Sharks riding wave of form

Exclusive interview with Scott Porter

Trent Barrett was given the Sharks captaincy at the most turbulent time in the club’s history, yet on the field Barrett and his men are turning negatives into positives.

Two weeks ago the Sharks were struggling as they lurched from one off field drama to another and to make matters worse the team turned in their least inspiring performance of a season which was flatlining, against their biggest rivals, the Dragons.

Then several things happened. Paul Gallen stood down from the captaincy after a less than savoury incident with Dragons’ forward Mickey Paea, Trent Barrett received the ‘C’ next to his name and the Sharks won a tight one against Parramatta. They then played their best footy of the season in the first half against the Warriors.

Suddenly their was a slim silver lining.

“That win against Parramatta was relief more than anything then to back it up at home last week against the Warriors was terrific,” Barrett told NRL.com.

“That first half against the Warriors was our best half of footy. As a team everything went right on the back of our kick chase. We need to build our game around that again this week and in the coming weeks and I’m confident we can win more games.”

According to Barrett the team are doing very little different to when they lost nine on the trot, with seven of those being by two converted tries or less, and it was a matter of mental strength and self belief that got them over the line.

“It’s a good feeling to know what we were doing we weren’t too far away. We haven’t lost a lot of games by many points. We’ve been in most games that we have played but just couldn’t crack it. So knowing what we were doing wasn’t a waste of time or that we didn’t have to change anything drastically was a good sign.”

Barrett also refused to blame the club’s off-field dramas [which continued yesterday with CEO Tony Zappia resigning] for their inability to get a win for nine weeks and praised coach Ricky Stuart for being able to keep the squad focused through a very tough period.

“It can be a distraction, thankfully we have a good coach who is very loyal to his players who has a very strong personality who keeps the group together. Had we not had that we could have been in a bit of trouble, but it is hard when it’s back page of the papers every day running and on the news but hopefully we will come out the other side of it stronger.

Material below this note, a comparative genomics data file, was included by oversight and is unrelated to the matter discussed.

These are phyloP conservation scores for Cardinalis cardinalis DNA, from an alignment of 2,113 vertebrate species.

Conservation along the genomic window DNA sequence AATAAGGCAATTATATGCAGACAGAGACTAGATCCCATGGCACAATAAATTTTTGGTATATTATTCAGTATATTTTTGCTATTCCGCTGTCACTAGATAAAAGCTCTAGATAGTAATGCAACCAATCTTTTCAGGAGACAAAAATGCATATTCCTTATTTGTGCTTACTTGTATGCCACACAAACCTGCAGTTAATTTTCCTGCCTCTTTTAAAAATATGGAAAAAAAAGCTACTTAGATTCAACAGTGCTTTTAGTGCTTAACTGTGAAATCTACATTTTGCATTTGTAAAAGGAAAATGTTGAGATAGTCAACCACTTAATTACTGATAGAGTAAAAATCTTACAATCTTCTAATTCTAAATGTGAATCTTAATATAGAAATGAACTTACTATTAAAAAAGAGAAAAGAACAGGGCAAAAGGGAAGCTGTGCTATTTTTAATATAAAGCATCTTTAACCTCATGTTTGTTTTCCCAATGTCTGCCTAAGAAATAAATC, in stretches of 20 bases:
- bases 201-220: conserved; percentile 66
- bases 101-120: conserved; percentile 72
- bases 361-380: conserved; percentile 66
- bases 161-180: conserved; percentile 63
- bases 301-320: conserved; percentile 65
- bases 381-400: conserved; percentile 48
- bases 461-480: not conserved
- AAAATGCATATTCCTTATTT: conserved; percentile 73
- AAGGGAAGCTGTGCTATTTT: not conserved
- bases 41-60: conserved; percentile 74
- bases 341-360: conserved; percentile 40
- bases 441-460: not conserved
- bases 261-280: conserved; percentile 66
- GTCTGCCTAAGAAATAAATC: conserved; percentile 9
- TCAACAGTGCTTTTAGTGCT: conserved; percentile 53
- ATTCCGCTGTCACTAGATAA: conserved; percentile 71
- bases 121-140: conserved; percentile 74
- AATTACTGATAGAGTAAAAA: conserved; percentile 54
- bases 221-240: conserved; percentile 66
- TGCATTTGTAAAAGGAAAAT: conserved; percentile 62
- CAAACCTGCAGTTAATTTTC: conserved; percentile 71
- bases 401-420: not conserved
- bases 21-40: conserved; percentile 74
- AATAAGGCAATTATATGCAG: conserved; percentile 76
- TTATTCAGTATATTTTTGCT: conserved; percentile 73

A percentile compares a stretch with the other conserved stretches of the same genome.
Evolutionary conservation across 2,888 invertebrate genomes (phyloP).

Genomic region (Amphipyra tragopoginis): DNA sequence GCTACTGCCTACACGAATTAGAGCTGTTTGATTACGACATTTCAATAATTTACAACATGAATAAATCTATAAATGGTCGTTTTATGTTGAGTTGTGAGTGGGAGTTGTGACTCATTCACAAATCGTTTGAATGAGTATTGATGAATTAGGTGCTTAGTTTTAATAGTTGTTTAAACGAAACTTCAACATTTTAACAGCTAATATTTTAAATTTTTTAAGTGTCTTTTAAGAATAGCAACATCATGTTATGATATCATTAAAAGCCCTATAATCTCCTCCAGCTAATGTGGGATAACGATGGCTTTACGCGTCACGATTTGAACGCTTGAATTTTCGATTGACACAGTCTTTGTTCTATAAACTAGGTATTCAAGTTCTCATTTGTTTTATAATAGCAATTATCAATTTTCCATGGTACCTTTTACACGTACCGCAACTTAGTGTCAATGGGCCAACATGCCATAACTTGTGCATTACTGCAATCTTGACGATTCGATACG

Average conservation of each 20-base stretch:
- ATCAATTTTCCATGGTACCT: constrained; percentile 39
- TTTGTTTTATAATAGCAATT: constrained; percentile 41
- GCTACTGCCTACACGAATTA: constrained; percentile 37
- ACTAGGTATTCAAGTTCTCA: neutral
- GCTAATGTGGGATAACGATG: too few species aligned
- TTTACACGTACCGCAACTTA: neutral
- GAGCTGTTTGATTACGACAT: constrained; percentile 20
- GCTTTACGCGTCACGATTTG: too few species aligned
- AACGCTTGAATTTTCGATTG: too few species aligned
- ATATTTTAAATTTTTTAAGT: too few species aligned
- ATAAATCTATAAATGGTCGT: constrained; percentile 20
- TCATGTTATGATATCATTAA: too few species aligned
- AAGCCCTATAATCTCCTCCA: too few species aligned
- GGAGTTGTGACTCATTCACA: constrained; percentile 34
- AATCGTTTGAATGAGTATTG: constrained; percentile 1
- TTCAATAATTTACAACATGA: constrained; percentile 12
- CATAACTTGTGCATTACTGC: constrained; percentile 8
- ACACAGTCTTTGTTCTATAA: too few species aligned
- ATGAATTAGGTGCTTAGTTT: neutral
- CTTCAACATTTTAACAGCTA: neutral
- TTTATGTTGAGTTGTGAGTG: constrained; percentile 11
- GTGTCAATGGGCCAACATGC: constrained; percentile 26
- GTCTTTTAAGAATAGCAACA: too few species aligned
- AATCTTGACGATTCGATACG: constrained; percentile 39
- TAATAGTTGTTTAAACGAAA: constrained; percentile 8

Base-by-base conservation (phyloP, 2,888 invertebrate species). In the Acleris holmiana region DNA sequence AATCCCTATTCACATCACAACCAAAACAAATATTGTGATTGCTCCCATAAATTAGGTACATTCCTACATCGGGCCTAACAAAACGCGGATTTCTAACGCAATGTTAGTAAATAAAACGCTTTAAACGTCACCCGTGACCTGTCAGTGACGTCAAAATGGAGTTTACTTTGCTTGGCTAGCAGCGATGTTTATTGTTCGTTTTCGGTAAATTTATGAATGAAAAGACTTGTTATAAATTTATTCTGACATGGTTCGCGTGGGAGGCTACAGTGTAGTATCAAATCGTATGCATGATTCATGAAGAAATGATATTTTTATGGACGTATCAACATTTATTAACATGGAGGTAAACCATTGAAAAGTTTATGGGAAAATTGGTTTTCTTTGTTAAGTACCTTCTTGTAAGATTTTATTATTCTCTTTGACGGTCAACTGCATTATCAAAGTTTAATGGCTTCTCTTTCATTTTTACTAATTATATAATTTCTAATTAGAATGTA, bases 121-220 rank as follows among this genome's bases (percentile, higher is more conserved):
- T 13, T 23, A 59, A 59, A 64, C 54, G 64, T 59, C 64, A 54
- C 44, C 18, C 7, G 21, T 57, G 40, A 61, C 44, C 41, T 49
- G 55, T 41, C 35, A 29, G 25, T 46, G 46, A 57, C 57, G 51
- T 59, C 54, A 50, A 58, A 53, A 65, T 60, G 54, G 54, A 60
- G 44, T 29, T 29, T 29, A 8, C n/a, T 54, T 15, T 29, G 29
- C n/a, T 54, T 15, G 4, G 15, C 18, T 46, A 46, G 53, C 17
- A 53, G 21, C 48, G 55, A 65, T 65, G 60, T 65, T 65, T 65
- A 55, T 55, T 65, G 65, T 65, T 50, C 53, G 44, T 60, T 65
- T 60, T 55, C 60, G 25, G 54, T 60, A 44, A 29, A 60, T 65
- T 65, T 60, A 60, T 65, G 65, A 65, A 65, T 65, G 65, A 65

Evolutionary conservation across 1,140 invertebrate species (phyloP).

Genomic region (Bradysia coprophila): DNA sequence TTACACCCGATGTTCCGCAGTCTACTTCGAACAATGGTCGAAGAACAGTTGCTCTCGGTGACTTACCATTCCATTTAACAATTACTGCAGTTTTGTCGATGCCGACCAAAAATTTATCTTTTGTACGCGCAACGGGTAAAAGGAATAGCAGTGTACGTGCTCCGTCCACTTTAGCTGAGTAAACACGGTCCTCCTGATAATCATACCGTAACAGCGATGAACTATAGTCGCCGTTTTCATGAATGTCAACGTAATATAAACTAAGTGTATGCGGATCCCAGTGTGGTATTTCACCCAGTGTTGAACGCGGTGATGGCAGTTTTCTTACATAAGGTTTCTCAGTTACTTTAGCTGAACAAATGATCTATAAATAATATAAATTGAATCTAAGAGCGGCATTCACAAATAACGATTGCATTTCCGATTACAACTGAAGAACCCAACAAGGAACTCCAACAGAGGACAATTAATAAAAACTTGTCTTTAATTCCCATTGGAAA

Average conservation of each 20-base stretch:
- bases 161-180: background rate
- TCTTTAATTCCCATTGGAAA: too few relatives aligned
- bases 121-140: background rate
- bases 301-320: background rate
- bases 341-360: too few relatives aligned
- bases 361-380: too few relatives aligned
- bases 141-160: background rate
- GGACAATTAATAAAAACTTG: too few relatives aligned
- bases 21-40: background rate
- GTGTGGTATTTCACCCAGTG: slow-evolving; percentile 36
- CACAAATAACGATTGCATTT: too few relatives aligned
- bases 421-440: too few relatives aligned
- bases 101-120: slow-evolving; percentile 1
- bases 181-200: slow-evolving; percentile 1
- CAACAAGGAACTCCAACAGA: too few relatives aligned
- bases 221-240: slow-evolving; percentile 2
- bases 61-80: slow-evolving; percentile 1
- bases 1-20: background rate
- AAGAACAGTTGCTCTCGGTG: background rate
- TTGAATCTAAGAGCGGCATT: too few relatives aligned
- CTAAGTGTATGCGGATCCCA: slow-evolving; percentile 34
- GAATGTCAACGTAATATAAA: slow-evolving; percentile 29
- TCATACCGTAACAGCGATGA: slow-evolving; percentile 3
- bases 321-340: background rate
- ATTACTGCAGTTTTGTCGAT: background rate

“It’s been a pretty turbulent ten weeks, or even six months but as players all we can do is get the wins and produce the goods on the field which eases the burden. We have to let our footy do the talking.”

What they did change against the Eels was their halves combination, for the fifth time this season. Ricky Stuart debuted Scott Porter at halfback and Barrett finally looked comfortable with his halves partner, who lines up with him for the third time this weekend.

Barrett is rapt with Porter’s form so far.

“I’m happy for Scott, he is a good bloke and has brought a lot of maturity with his kicking game, he’s finding the grass a lot more than we were previously with our kicking and it’s certainly helped me with my kicking.

“When you have a halfback inside you that can kick the ball as well as he does it’s one less thing I have to burden myself with. It’s good having him there as long as we look after him and realise it is only his third game in first grade this week.”

Porter’s third game will be against a Raiders side who are also hungry for points, but it is the battle between Barrett and NSW incumbent Terry Campese which is likely to have the fans and Blues’ selectors interested.

Barrett, who has been in good form for the majority of the year admitted he would love to pull the sky blue back on for the first time since 2005.

“It would be great but we’re going to have to play well. If we win the game it will help my chances and vice versa for Terry, but they (NSW selectors) will probably pick the same side and that’s fair enough, however if anything was to happen I’d certainly like to play.”

As for his team Barrett wants to see them continue to climb up the NRL ladder and whilst he is realistic regarding their finals chances, he also knows they can put pressure on teams in the run home to the finals.

“We’re a long way away, we need to win a lot of games. I think if each week we can peg someone back, if we’re putting pressure on teams in eight or nine weeks then it would be a really good effort and something the club could be proud of.”

At the moment, pride is one thing the Sharks certainly need and as Barrett said, ‘letting their footy do the talking’ may be the best way.